However you also make vague noises about the turnout for the elections, so perhaps that is what you regret? In which case no doubt you’ll be ignoring any contributions from the new member for Manchester Central, elected to the House on a paltry turnout of just over 18%.

    There is an old business maxim that begins ‘turnover is vanity’ – I suspect that turnout is rather the same thing for politicians – you rather vainly imagine yourselves standing in front of teeming throngs of adoring voters hanging on your every word. Instead of whingeing about apathy, why don’t you try having some policies that are actually relevant to real people, rather than lurching from navel-gazing focus groups to appeasing tabloid headlines?

    The simple fact is that you don’t give a damn about the voters. So why should they give one about you?

  • Mirtha Tidville

    Lets just hope that these are the first and the last elections ever for this Mickey Mouse post

  • Cogito Ergosum

    The role of a Police Commissioner is to ensure the public interest is considered alongside financial, operational, and professional interests. There are bound to be disagreements about what is the public interest, and disagreements are what politics is about.

    So even a PC who begins as an independent will end up taking political decisions – and probably making a worse job of that than experienced politicians. I am tired of reading sentimental tirades against politicians.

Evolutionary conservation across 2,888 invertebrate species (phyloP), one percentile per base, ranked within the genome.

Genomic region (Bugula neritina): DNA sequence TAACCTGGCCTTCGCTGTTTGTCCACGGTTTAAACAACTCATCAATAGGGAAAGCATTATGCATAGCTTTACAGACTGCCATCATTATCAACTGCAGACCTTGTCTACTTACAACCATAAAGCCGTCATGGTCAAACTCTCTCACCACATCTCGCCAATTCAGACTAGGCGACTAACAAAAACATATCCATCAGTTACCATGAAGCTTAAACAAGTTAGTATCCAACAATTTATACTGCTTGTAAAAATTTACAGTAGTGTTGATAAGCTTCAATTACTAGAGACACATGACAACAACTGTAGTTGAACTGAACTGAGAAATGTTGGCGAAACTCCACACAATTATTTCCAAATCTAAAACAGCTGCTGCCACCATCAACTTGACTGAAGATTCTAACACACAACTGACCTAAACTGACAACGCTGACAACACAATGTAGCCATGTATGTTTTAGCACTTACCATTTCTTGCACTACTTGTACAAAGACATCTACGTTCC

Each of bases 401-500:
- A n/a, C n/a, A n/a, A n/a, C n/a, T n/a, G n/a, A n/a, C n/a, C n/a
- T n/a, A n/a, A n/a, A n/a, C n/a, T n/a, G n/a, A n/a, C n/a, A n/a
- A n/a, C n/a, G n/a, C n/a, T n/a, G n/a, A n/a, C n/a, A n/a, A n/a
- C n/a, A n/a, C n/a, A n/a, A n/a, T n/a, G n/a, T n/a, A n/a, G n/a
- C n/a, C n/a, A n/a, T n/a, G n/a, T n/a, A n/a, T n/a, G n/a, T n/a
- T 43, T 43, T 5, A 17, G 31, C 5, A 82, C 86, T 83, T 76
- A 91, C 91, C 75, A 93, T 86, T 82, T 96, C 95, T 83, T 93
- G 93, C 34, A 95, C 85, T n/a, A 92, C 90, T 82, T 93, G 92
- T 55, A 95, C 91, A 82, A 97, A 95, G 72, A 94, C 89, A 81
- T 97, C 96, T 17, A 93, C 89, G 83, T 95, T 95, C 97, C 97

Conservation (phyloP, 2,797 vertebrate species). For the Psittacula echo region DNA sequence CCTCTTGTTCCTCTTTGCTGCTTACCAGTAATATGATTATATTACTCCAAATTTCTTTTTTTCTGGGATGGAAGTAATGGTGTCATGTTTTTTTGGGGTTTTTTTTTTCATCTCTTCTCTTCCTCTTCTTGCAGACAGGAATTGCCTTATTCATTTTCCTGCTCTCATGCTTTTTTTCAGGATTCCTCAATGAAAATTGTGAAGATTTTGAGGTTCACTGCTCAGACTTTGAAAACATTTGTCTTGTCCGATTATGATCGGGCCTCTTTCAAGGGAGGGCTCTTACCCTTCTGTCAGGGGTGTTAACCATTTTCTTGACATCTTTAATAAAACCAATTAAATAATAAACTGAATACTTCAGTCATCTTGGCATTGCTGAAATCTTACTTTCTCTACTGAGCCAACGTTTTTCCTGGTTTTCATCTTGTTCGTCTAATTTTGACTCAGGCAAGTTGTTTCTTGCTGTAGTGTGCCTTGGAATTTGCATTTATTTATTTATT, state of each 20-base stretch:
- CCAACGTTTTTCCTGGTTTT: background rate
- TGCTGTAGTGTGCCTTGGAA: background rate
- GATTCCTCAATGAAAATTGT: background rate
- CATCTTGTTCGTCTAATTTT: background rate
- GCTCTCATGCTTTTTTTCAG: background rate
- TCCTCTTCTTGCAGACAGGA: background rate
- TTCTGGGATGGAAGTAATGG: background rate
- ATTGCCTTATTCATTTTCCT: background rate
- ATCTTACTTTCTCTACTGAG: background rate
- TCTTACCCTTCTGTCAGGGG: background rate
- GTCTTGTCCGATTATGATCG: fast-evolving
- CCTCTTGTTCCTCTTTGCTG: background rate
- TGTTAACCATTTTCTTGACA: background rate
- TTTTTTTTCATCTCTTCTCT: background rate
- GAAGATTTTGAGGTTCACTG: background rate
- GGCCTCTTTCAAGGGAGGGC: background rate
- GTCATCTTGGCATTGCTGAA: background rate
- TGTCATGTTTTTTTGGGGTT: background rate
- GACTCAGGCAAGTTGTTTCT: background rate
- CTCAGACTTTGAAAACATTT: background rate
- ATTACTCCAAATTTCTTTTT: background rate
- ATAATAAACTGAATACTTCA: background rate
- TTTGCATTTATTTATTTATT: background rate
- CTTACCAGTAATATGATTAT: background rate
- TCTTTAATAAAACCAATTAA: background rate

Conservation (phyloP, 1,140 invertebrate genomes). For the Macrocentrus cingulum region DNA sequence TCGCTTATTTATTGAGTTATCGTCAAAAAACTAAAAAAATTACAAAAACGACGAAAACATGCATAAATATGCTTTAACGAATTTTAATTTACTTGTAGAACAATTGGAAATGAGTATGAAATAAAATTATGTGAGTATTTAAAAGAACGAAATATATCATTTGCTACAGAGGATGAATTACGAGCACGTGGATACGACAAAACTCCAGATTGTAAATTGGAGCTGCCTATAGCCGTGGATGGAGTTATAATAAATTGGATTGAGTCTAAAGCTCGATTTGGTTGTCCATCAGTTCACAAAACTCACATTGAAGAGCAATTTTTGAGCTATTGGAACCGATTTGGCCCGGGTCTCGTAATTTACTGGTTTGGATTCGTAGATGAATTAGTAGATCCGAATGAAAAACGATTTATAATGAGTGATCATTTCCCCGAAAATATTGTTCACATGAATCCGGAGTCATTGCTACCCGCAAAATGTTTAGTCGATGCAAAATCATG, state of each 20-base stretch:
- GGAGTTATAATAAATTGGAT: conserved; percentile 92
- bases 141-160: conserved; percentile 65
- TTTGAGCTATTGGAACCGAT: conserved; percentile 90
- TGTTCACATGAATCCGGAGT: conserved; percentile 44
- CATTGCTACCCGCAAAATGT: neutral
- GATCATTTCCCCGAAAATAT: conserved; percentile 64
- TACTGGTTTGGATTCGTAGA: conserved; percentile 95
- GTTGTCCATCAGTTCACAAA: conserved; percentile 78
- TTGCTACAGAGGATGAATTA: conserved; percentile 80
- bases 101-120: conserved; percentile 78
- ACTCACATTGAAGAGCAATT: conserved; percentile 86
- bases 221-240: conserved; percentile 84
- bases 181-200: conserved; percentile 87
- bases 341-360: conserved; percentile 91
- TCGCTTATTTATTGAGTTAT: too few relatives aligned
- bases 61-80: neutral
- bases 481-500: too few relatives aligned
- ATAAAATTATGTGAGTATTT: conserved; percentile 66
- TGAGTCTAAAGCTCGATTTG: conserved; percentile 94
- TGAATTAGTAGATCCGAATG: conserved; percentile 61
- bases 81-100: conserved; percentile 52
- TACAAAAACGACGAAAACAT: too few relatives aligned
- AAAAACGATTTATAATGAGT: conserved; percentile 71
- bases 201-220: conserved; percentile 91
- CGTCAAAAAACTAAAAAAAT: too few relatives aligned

• Colonel Mustard

      I think experienced politicians rather than politicians with experience are the problem. But your view of their superiority over ordinary people speaks volumes about the current relationship between those who govern and the governed.

      • Cogito Ergosum

        I would expect that politicians, even those I disagree with, would on average take better decisions on political matters than somebody chosen at random. That does not make them superior. For example, I can write better computer programs than almost any of them.

        Having written that, I half expect you to cite the Lib Dems against my argument.

        • Colonel Mustard

          Well don’t hold your breath while you are “half expecting”. Besides, you more or less cited it for me. Stupid decisions by politicians are not limited to specific parties and on average, given the last 70 odd years, I’d say they far outweigh the better ones.

  • Rhoda Klapp

    It is no use writing imprecations to Mr Burns here. He ain’t coming back to read them or reply.

    I once asked Diane Abbott right here about whether she had read the Lisbon Treaty. No reply yet, even though she had been a commenter up to that point.

    • HellforLeather

      Ah. Same with the former Labour minister for Europe, Caroline whatever.

      Despite eventually complaining about being enlisted as female “window-dressing” for government, she conceded she’d not bothered to read the Lisbon Treaty

  • Bill Brinsmead

    Proposals for elected Police & Crime Commissioners – and House of Lords reform – were in the manifesto on which Conor Burns fought the 2010 election.
    As a conservative activist I know that I will have to promote and defend all aspects of agreed Party policy including those I disagree with. Its part of deal when you join as is the opportunity to try and influence the development of policy. This should also apply to MPs.